Toxoplasmosis, rubella, cytomegalovirus, and herpes simplex screening in neonate showed – positive for rubella IgG – 350 IU/ml, IgM – 400 coi and positive for herpes simplex virus 1 and 2 IgG – 20.8 coi and in mother done postnatally revealed positive IgG for rubella, cytomegalovirus, and toxoplasma virus. The complete hemogram revealed hemoglobin – 13.8 g/dl, leukocytosis – 12,800 cells/cumm, differential count – neutropenia (38%), lymphocytosis (60%), eosinophil (1%), monocyte (1%); thrombocytopenia – 30,000 cells/cumm, raised prothrombin (test: 24.7 s, control: 14 s), and activated partial thromboplastin time (test: 37.9 s, control: 28.3 s). The C-reactive protein was positive (1.2 ng/ml).

The echocardiography, anterior fontonelle USG, ophthalmologist's follow-up, and oto-rhino-laryngologist's opinion were planned but unfortunately, the patient died of cardiorespiratory arrest prior to the further evaluation.

A diagnosis of CRS (Gregg syndrome) with blueberry muffin rash and congenital cataract was made. The neonate received supportive management as per neonatal care unit protocol.


  Discussion Top


Rubella virus, a togaviridae, is a member of the genus rubivirus. It is an RNA virus with an icosahedral capsid. The virus spreads by droplet infection. The primary infection is usually mild or subclinical characterized by a brief prodromal phase. The erythematous maculopapular rash is seen in the postauricular area as well as over the body, accompanied by coryza and conjunctivitis, and arthralgia. It is a self-limiting episode.[3]

However, the maternal infection can transfer the infection transplacentally and cause congenital defects in the fetus. During the period of maternal viremia, the placenta may become infected causing necrosis and desquamation of the epithelium of the chorionic villi and the endothelium.[3]

In this era of widespread vaccination, rubella still accounts for a high number of intrauterine infections in the developing countries. The spectrum of CRS includes ocular abnormalities (cataracts, retinopathy, microphthalmos, and glaucoma), sensorineural deafness, neurological defects (microcephaly, motor defects, mental retardation, and subependymal cysts), cardiovascular abnormalities (patent ductus arteriosus, ventricular septal defect, and aortic stenosis), genitourinary, and bone defects.[4]

Blueberry muffin rash is a rare neonatal skin disorder characterized by widespread nonblanchable, maculopapular lesions of reddish-blue or magenta color, due to persistent dermal erythropoiesis in patients with congenital viral infections. Although the exact cause of prolonged dermal erythropoiesis is unknown, during normal embryologic development.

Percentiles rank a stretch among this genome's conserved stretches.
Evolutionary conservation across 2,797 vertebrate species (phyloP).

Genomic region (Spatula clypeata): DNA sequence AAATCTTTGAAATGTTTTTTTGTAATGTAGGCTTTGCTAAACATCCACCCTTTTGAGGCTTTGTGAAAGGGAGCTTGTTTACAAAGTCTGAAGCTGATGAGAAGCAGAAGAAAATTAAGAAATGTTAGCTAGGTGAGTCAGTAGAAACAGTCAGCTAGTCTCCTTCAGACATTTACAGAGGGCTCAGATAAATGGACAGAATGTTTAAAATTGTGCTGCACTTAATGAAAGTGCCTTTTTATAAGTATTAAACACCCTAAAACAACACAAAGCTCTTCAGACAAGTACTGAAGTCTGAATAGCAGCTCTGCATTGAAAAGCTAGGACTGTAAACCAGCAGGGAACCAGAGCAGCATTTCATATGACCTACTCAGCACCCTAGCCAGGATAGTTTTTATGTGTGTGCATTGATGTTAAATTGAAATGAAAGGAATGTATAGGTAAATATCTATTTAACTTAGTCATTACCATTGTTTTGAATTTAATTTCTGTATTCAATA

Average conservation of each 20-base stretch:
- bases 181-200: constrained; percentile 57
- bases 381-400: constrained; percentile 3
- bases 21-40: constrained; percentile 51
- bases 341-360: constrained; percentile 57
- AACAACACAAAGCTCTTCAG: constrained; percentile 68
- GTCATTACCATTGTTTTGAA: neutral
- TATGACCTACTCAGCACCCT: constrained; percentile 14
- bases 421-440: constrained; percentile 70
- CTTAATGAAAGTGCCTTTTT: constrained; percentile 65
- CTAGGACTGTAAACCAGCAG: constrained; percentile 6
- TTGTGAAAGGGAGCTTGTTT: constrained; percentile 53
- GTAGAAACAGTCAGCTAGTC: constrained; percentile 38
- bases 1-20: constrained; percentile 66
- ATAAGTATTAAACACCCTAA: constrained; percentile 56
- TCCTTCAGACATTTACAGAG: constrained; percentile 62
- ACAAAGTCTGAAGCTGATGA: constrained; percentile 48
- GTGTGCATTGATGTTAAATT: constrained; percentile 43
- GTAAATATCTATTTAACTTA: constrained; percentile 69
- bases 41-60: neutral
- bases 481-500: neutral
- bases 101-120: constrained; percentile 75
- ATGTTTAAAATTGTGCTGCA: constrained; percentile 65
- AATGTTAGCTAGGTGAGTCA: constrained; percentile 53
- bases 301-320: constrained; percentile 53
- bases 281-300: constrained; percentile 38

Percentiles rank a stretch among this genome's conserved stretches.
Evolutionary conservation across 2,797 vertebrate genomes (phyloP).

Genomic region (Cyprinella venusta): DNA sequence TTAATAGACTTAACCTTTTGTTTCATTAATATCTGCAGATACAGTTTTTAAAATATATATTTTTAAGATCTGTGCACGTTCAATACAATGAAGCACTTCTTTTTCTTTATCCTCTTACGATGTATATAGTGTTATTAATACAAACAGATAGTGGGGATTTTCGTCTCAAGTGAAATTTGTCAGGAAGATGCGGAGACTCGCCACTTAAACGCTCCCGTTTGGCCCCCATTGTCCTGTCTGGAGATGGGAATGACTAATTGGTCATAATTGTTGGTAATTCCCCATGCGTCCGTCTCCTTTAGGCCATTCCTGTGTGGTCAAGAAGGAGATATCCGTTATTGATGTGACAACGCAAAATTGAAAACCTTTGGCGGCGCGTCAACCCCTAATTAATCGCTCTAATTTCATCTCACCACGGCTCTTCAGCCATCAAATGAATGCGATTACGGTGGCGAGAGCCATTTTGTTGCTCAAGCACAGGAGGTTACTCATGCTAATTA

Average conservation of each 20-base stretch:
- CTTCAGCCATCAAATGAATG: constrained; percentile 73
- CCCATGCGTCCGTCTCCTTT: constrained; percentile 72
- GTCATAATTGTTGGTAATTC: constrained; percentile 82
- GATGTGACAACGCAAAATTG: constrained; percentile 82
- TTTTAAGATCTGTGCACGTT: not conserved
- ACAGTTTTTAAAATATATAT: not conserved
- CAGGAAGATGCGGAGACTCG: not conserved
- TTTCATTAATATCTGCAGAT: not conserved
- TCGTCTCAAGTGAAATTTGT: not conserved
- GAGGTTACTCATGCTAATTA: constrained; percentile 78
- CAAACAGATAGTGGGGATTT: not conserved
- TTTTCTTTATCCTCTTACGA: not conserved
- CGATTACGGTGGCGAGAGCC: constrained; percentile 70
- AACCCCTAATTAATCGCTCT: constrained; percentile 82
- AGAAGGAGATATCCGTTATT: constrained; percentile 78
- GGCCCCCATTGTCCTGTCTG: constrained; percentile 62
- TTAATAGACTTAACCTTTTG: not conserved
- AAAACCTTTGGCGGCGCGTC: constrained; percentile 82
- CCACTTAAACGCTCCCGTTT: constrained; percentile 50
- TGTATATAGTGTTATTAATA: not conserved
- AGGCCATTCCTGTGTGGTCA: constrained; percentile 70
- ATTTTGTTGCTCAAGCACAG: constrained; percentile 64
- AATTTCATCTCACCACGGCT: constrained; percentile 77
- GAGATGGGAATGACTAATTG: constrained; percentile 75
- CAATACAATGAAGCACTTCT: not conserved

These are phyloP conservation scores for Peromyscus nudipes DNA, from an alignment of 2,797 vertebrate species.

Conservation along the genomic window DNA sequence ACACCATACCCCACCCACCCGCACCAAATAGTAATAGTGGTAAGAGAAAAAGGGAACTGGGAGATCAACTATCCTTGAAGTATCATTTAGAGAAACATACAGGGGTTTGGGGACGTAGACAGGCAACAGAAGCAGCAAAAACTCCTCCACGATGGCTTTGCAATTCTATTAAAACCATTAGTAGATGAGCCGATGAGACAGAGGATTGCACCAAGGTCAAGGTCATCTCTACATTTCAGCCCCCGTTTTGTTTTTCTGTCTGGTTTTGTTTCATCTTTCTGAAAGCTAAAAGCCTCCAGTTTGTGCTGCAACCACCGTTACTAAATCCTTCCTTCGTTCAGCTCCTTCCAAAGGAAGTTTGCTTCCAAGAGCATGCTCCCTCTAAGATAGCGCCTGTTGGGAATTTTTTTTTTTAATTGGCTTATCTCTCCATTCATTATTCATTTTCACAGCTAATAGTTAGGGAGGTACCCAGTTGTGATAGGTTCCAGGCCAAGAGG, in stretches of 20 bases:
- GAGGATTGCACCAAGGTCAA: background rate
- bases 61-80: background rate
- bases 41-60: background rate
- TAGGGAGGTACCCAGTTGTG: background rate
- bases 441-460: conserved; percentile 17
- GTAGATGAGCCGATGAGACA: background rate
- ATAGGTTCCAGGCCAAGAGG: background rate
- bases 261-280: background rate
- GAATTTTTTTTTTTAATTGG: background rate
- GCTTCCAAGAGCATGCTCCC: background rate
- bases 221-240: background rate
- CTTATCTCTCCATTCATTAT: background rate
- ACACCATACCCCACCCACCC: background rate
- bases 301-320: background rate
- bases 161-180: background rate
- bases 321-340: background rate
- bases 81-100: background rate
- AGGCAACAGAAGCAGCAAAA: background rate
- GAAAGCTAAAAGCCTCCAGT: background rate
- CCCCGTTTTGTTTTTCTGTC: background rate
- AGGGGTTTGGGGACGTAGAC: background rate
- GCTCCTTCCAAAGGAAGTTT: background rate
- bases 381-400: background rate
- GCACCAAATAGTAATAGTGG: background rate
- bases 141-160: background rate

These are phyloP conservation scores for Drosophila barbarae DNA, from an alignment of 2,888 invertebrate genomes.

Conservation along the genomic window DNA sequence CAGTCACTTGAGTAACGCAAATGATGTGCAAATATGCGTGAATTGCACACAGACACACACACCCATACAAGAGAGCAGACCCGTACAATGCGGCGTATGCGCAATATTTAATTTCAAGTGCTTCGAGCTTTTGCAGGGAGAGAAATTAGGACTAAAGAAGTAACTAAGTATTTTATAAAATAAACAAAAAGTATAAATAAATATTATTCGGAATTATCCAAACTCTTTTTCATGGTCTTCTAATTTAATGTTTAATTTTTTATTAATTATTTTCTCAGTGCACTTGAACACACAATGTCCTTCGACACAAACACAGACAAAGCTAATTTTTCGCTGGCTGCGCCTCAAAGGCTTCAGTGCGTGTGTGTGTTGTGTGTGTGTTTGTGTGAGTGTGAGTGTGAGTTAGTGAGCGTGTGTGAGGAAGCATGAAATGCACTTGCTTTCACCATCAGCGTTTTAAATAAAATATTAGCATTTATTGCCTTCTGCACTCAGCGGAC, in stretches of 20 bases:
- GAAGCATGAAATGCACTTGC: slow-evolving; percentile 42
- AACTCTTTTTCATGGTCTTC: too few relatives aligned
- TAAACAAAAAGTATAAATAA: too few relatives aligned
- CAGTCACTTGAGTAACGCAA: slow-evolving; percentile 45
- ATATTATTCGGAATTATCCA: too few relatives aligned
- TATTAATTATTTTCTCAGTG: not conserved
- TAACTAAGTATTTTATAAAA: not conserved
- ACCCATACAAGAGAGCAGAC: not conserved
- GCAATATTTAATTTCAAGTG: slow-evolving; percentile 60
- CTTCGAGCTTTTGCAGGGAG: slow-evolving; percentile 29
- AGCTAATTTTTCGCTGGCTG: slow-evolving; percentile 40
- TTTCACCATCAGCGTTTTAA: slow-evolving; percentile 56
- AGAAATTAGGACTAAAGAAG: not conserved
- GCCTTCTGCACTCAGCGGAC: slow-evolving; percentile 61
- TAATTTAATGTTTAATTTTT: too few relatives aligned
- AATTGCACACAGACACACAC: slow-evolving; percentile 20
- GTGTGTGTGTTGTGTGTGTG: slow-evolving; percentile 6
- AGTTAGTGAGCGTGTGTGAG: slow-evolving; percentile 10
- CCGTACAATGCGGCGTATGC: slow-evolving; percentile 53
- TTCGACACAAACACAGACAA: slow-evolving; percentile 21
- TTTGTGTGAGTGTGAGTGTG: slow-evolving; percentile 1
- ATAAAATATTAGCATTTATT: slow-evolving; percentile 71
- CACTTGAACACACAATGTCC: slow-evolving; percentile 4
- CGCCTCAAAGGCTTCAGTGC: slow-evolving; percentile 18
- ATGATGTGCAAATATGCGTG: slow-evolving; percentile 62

Extramedullary hematopoiesis occurs in a number of organs, including the dermis; this activity persists until the 5th month of gestation. The presence of blueberry muffin lesions at birth represents the postnatal expression of this normal fetal extramedullary hematopoiesis. Conditions that cause extramedullary hematopoiesis include intrauterine infections, congenital spherocytosis, rhesus hemolytic disease, ABO blood group incompatibility, anemia caused by twin-twin transfusion, neonatal neuroblastoma, etc.[5]

In our case, clinical examination and positive rubella serology pointed to the diagnosis.


  Conclusion Top


The clinical presentation and investigations of this neonate were suggestive of Gregg syndrome (CRS) with blueberry muffin rash and congenital cataract, which is a very rare condition with an annual incidence of 0.42–4.3/1000 live births in developing countries, and hence, the case has been reported. So, it can be concluded that vaccination of mother with MMR as per routine immunization program could have prevented such grave prognosis and outcome on the part of the mother and her baby.

Declaration of Patient Consent

The authors certify that they have obtained all appropriate patient consent forms. In the form the patient(s) has/have given his/her/their consent for his/her/their images and other clinical information to be reported in the journal. The patients understand that their names and initials will not be published and due efforts will be made to conceal their identity, but anonymity cannot be guaranteed.

Financial Support and Sponsorship

Nil.

Conflicts of Interest

There are no conflicts of interest.

 
  References Top

1.
Dewan P, Gupta P. Burden of congenital rubella syndrome (CRS) in India: A systematic review. Indian Pediatr 2012;49:377-99.  Back to cited text no. 1
    
2.
Velea I, Paul C, Capitan F, Lacatusu A, Tamasan I, Muresan C, et al. Congenital rubella syndrome – Case report. The Pediatric's Journal 2011;14:41-4.  Back to cited text no. 2
    
3.
Bhandary S, Shenoy M, Bhat V, Biniyam K, Shenoy V. Congenital rubella syndrome: It still exist in India. J Clin Diagn Res 2012;6:301-2.  Back to cited text no. 3
    
4.
Gandhi N, Mendiratta V, Shukla S, Rawat R, Rana S, Chander R. Violaceous maculopapular rash in a newborn: Congenital rubella syndrome. Indian J Dermatol 2015;60:521.  Back to cited text no. 4
  Medknow Journal  
5.
Shetty G, Kalyanshetti R, Khan HU, Hegde P. Blueberry muffin rash at birth due to congenital rubella syndrome. Indian J Paediatr Dermatol 2013;14:73-5.  Back to cited text no. 5
  Medknow Journal  


    Figures

  [Figure 1], [Figure 2], [Figure 3]



 

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Introduction
Case Report
Discussion